Both WorldCom and MCI were among the largest providers of internet backbone services. If their internet businesses were combined by the merger, the resulting entity would, in effect, leapfrog the others. By suddenly, and for reasons unrelated to any superiority of their networks, becoming much larger than the other backbone providers, the combined WorldCom/MCI network would need to interconnect with other networks less than those networks would need to interconnect with it. The combined network would thus be less likely to interconnect on even terms; it might take less care to ensure the quality of the interconnection, or it might insist on being paid by the smaller networks. The result could have been an interference with the process by which the benefits of network effects were diffused throughout the industry and could have enabled the combined WorldCom/MCI network to achieve industry-wide dominance for reasons unrelated to any superiority of its network.

The matter never reached litigation. In order to resolve concerns about the distortion of the competitive process that the merger could create, the parties restructured their transaction by divesting MCI's internet business to a third party and thus preserving the rough parity among internet backbone providers that had previously existed.(8)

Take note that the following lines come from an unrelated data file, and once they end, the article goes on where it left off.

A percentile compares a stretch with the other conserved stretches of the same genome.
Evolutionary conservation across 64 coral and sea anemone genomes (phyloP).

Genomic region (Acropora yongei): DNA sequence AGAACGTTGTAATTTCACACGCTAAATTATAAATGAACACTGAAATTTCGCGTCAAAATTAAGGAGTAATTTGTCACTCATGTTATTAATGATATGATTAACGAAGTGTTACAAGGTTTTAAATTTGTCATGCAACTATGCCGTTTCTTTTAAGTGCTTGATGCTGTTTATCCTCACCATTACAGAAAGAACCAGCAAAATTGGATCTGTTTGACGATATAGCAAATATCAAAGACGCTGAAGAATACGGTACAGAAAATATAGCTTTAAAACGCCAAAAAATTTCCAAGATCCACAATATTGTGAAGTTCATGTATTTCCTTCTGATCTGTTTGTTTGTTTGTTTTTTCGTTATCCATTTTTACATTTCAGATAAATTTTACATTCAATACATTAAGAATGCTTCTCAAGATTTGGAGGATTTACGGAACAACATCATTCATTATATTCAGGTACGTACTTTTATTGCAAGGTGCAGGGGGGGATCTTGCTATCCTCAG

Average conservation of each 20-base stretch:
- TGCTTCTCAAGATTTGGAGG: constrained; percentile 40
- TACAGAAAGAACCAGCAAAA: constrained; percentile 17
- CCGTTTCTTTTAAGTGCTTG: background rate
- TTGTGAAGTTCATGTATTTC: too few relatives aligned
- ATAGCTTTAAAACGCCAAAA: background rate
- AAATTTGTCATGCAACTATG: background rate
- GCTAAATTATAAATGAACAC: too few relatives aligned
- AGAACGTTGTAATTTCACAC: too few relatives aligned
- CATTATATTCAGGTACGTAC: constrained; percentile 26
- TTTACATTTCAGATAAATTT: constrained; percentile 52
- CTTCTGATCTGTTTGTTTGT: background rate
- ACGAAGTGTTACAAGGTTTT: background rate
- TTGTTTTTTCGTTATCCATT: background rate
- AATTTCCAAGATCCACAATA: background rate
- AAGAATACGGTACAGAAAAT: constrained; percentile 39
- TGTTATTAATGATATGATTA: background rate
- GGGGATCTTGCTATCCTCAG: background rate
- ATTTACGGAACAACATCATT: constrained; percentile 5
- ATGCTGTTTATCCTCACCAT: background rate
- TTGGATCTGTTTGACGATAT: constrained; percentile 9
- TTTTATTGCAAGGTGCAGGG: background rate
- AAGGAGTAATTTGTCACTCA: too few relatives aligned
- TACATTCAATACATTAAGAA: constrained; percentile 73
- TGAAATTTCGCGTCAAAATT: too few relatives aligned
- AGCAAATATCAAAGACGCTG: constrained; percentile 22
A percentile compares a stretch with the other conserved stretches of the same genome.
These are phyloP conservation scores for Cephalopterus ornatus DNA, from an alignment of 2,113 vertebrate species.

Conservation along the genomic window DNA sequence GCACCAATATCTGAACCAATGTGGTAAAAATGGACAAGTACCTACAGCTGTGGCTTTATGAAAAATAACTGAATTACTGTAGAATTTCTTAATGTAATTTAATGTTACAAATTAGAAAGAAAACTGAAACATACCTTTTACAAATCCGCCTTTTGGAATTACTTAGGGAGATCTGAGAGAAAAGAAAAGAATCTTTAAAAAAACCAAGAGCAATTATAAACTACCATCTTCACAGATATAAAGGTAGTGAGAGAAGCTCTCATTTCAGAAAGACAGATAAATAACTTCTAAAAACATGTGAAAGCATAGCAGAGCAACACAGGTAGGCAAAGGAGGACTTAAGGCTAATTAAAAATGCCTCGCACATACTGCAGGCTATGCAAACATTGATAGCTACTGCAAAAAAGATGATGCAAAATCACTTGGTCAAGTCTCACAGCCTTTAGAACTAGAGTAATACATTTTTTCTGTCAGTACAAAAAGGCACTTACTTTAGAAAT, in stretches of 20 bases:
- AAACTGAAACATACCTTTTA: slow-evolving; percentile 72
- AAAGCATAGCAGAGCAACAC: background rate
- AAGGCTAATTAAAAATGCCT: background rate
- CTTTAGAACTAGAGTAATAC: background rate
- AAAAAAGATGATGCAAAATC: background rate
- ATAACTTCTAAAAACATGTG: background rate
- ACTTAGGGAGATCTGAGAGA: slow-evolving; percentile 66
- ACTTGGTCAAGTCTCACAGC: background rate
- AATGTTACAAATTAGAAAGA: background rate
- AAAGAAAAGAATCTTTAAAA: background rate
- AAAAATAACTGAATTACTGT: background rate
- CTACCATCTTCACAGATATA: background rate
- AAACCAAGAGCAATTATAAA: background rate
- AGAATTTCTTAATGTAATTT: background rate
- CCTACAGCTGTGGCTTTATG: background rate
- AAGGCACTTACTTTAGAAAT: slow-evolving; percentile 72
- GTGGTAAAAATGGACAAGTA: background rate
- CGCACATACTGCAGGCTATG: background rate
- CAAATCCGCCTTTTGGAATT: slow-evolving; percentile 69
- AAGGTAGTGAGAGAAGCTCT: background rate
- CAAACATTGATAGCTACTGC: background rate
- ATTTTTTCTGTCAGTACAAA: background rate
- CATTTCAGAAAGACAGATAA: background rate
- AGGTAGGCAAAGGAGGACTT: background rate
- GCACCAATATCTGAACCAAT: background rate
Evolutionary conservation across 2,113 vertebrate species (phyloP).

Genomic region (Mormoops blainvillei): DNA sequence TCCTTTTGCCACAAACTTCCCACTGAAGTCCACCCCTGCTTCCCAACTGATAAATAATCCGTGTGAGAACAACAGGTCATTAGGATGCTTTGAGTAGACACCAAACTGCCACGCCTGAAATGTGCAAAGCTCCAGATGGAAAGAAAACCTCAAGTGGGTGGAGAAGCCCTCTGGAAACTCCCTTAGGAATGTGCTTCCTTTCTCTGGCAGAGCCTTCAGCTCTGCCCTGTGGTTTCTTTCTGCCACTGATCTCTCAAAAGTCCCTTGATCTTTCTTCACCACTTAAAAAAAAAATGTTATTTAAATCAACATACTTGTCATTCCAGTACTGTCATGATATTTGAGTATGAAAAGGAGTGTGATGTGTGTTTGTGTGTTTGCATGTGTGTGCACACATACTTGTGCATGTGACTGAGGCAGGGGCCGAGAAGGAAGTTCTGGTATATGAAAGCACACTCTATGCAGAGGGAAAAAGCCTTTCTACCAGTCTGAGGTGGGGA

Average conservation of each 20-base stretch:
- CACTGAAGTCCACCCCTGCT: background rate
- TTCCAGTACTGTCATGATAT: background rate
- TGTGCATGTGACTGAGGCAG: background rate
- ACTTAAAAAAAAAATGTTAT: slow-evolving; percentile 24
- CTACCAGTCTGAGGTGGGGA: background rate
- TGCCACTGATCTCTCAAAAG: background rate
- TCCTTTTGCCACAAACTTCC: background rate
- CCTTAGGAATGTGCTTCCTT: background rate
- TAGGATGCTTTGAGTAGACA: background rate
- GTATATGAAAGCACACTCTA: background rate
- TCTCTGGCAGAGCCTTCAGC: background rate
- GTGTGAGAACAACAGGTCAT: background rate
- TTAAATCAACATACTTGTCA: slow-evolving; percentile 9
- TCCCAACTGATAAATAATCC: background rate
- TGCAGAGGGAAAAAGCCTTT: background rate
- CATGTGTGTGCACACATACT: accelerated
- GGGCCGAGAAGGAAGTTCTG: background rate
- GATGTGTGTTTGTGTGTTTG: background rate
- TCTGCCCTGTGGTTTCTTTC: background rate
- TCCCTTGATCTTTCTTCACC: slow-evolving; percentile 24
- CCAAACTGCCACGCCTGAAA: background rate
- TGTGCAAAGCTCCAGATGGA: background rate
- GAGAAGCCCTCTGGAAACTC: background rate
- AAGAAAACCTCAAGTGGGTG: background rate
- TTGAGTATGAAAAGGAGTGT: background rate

This structural relief preserved network benefits, prevented an artificial creation of market power, and avoided more intensive government intervention into the marketplace.


Another type of anticompetitive strategy that we have observed in network industries involves foreclosing or weakening businesses which, when combined with other assets, could provide a competitive alternative to a dominant or monopoly network. This kind of competitive problem, which is sometimes called vertical foreclosure or exclusion in antitrust parlance, is not unique to network industries, but it has been used in them.